Could this sudden weight gain be a sign that my PCOS is indeed back in high gear already? Did that period somehow trigger it?

At my six week appointment, my obstetrician didn’t know what to say about the 10 lbs, but she was confident it wasn’t a result of PCOS coming back with a vengeance. At least she has faith things will be better on the PCOS front for a bit. I’m certainly not in the least bit confident. She was also confident that I am probably ovulating all on my own these days for at least the next couple of months (she said 6 months but I hate to be that optimistic).

So what do I do about birth control? Do I even want birth control? I am game for another baby.

Yes, I should probably see a psychiatrist to get my head examined.

I haven’t managed to bring myself to terms with taking any form of birth control that will screw with my hormones. They have been screwed with enough. I also don’t want any sort of device either.

I asked my husband if he would like to get a vasectomy. His response: “Only if they will knock me out completely to do it.”

I explained to him that, sadly, they do not “knock you out” and most of the time they do it in the doctor’s office with some lidocaine. Needless to say, he wasn’t interested in this scenario. He was suddenly completely fine with having another child.

After having to work so hard to conceive this baby, it is so weird talking about ways to PREVENT pregnancy. I just haven’t been able to commit to anything yet. I even have a filled prescription for birth control pills sitting at the pharmacy waiting for pick up. The pills are even free, for crying out loud. I just can’t yet.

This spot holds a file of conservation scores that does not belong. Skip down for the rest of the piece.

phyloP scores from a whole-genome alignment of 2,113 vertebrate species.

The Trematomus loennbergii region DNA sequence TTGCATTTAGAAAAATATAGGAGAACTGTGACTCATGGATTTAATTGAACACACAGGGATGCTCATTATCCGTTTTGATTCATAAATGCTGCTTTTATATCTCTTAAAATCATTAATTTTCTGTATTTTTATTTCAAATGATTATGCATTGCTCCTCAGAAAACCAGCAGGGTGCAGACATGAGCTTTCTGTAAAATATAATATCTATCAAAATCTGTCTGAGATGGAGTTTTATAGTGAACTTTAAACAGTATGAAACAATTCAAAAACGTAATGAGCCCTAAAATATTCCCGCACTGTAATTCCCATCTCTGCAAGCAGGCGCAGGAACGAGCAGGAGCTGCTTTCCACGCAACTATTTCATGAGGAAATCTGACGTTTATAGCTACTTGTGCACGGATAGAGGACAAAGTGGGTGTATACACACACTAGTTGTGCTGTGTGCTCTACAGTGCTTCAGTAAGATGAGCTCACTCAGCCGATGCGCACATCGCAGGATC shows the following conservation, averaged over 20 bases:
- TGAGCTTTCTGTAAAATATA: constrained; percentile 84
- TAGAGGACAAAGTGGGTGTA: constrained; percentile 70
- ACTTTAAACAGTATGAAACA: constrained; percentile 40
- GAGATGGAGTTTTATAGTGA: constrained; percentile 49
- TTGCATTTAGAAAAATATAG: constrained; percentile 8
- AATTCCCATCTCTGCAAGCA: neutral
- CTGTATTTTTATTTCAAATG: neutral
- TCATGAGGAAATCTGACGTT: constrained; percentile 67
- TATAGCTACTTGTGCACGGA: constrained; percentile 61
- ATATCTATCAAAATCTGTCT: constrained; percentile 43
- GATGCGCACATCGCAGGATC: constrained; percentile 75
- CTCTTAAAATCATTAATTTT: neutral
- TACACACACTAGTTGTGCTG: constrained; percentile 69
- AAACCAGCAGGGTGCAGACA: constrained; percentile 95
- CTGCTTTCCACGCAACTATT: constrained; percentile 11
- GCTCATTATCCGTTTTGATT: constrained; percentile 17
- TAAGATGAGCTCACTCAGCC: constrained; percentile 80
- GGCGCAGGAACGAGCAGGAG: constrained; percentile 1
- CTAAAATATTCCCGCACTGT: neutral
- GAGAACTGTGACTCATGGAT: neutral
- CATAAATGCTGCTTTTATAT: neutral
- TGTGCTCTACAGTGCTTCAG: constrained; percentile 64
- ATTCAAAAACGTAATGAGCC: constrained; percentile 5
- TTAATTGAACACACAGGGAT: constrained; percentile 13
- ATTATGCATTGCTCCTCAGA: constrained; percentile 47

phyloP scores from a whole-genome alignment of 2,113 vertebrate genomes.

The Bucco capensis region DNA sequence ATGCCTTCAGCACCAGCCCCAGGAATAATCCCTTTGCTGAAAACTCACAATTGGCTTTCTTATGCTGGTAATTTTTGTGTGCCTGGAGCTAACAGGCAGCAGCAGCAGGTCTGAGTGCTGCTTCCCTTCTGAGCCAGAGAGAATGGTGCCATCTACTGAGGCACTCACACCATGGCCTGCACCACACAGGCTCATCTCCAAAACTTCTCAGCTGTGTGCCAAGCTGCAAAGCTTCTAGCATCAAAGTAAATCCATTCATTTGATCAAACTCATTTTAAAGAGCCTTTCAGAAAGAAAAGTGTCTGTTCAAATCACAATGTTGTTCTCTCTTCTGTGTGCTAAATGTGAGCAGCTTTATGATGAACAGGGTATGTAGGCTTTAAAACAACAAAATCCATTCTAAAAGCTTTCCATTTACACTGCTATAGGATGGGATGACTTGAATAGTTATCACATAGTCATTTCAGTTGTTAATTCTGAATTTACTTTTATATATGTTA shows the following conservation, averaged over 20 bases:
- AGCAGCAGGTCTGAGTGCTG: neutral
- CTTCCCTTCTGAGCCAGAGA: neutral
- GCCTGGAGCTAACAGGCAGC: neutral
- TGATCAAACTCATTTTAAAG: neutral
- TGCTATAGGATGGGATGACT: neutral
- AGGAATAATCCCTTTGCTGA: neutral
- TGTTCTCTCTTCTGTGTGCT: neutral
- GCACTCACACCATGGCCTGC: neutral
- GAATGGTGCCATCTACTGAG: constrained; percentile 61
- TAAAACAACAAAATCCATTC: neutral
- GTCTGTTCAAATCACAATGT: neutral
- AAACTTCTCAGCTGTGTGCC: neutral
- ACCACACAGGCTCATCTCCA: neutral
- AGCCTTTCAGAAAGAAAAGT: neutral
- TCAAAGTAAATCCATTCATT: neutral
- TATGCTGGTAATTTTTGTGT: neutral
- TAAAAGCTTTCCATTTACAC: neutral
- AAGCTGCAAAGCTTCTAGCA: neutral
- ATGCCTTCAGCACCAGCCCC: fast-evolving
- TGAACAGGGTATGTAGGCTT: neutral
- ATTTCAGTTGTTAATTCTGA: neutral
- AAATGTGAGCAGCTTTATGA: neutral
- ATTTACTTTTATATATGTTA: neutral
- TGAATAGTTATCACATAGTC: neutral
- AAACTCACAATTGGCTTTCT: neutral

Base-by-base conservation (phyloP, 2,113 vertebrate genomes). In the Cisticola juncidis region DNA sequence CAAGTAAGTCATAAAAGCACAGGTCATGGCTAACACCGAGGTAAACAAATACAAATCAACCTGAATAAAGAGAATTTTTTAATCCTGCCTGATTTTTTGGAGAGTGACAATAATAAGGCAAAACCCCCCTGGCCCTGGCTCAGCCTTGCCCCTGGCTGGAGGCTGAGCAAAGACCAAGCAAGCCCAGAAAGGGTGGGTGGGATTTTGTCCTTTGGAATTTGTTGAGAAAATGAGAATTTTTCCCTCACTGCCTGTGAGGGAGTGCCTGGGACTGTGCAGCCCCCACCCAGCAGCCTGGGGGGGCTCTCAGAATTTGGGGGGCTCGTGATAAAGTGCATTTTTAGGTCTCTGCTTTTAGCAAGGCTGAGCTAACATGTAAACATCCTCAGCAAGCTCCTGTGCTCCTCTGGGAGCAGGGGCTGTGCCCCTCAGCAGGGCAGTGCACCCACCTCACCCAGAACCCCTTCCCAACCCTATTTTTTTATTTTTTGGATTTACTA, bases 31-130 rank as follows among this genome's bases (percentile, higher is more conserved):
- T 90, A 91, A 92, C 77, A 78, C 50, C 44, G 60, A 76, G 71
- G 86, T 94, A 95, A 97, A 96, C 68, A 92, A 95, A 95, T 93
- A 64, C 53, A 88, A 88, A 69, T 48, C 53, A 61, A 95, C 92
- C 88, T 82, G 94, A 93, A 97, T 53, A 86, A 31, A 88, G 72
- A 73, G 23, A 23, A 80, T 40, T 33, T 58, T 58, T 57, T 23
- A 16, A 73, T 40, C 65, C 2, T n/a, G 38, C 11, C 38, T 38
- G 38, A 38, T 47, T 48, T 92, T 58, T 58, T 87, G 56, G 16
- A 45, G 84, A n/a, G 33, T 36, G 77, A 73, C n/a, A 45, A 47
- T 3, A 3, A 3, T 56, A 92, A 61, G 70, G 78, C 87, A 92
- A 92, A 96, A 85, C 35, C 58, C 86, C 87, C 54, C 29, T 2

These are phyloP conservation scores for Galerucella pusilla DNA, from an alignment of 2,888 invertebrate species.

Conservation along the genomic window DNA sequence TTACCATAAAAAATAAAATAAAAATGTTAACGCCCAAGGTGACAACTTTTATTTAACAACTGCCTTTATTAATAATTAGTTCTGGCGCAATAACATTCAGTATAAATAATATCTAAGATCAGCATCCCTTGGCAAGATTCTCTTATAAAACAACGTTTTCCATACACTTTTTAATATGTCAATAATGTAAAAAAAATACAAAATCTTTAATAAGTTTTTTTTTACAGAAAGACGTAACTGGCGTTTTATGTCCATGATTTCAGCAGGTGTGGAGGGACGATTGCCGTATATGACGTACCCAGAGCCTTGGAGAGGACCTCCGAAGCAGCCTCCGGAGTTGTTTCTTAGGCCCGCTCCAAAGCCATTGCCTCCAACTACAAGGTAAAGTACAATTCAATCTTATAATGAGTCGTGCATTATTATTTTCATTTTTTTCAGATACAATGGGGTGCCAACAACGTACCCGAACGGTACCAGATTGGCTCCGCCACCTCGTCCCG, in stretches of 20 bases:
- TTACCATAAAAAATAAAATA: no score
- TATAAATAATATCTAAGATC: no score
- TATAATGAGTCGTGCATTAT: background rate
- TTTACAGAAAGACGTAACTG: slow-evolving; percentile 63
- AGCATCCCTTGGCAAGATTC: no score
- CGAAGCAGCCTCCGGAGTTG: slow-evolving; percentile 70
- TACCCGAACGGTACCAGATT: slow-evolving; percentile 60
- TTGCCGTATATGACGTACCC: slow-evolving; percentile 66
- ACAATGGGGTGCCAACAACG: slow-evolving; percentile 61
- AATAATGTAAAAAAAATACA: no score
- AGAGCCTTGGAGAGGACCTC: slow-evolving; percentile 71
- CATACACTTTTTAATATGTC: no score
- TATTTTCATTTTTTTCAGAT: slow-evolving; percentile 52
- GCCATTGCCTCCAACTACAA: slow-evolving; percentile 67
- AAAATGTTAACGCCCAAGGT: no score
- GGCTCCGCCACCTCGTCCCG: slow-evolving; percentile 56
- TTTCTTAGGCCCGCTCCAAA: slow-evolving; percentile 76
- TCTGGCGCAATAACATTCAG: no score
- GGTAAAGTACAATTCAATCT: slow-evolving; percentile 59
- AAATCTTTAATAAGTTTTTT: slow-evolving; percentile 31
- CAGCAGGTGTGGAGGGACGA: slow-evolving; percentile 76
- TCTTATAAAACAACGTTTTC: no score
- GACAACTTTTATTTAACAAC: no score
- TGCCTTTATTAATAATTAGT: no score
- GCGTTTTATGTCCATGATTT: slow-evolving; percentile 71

Getting back to the point of this post (supposed to be talking about the physical, not the mental), I have had the best c-section recovery ever. I have had very little pain (AH-mazing). I was walking around Costco (giant store), baby strapped into his baby carrier seven days after his birth. And I was fine!

There is no way I could have done that that soon after my c-section with Eva. I think the hard labor we went through made a big difference in recovery for me. I wonder if it doesn’t have something to do with all the extra hormones that were released naturally by my body this time. Last time, I was induced and I never dilated past a four.

I did need frequent naps the first couple of weeks. The more we did, the longer the nap.

As for my recovery from the epidural, things have been much better this time around as well. I haven’t had any severe back pain. No weird numbness or tingling either. I have felt some weakness in my legs on a couple of occasions, but nothing serious.

The bleeding I did for four weeks wasn’t too extreme, either. No large clots, thankfully. I also noticed a direct correlation between bleeding and activity. The more active I was, the more I bled.

For the two weeks my husband was home, I didn’t do anything except take care of the baby and myself. He cooked, cleaned, did the laundry, refilled my ice water a million times and kept Eva entertained and on time for school every morning. I didn’t bleed that heavily at all until he went back to work. Then I wised up and decided the dishes, trash, laundry and dinner could wait on days that things were flowing more intensely.

Now, my main complaint is tired, tense muscles from carrying my now 10 pound baby around day and night.

The gestational diabetes behaved exactly as advertised. It was POOF! gone immediately following delivery. There haven’t been any lasting effects.

As far as recoveries go, I’m doing great! Except for breastfeeding, but that’s a post soon to be written.